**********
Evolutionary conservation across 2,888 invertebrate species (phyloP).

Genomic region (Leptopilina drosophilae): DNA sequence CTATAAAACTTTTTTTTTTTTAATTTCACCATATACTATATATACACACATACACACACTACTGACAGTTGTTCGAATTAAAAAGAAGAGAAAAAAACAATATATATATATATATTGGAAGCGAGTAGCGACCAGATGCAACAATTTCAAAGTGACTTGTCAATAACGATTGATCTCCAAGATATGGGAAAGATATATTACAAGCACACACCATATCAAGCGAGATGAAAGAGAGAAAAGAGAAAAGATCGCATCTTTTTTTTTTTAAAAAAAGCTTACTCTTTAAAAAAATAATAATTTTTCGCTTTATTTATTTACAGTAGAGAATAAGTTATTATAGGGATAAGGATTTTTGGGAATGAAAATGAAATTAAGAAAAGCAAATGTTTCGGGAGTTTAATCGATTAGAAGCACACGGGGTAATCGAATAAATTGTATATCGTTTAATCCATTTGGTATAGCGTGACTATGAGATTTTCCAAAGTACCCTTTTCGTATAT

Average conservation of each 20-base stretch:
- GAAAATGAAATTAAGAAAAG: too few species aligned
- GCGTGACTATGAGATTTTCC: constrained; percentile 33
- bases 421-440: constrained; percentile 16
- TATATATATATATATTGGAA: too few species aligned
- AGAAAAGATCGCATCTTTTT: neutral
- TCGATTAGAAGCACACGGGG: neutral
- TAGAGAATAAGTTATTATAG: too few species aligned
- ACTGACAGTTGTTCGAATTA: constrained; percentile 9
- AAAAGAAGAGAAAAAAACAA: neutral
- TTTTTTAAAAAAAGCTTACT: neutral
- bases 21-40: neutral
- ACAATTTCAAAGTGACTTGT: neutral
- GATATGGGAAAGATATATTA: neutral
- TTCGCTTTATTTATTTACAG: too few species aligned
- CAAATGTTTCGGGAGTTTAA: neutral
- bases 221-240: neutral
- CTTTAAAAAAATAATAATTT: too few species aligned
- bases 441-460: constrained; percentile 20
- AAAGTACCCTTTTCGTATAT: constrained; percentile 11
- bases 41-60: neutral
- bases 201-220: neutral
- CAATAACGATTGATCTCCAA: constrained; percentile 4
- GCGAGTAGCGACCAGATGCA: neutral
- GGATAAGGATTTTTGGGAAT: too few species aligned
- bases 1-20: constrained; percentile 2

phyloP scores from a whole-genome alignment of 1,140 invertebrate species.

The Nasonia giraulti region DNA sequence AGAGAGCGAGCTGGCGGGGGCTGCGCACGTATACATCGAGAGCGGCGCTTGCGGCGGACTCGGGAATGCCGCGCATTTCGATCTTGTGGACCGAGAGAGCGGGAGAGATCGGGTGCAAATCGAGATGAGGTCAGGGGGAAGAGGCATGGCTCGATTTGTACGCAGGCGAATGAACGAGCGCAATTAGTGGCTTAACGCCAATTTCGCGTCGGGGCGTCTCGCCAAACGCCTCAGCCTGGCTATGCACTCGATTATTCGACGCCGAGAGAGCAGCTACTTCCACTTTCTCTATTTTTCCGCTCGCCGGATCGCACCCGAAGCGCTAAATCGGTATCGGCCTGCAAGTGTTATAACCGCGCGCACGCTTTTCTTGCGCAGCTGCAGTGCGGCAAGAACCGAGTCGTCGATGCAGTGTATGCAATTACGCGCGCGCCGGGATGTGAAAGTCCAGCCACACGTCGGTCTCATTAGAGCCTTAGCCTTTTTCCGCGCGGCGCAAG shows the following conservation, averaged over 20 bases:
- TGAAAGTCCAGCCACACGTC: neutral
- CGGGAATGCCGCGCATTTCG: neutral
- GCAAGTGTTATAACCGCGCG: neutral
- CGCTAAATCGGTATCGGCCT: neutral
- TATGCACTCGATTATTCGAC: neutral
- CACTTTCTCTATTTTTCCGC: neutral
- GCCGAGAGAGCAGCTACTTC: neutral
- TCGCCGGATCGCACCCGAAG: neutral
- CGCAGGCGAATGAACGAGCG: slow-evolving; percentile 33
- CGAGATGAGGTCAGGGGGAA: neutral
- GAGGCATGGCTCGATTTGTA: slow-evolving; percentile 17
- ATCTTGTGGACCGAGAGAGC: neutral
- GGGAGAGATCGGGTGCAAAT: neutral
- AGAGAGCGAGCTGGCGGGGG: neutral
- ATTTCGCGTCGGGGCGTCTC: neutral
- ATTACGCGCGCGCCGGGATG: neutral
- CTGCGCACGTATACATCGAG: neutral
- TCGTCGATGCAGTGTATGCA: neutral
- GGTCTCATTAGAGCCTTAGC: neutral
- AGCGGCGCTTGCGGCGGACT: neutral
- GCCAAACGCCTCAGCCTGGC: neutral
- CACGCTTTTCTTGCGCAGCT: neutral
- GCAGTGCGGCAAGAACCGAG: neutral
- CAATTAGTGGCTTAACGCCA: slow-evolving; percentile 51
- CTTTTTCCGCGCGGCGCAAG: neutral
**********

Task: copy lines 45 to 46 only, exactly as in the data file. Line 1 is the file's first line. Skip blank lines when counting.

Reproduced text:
- ATTTCGCGTCGGGGCGTCTC: neutral
- ATTACGCGCGCGCCGGGATG: neutral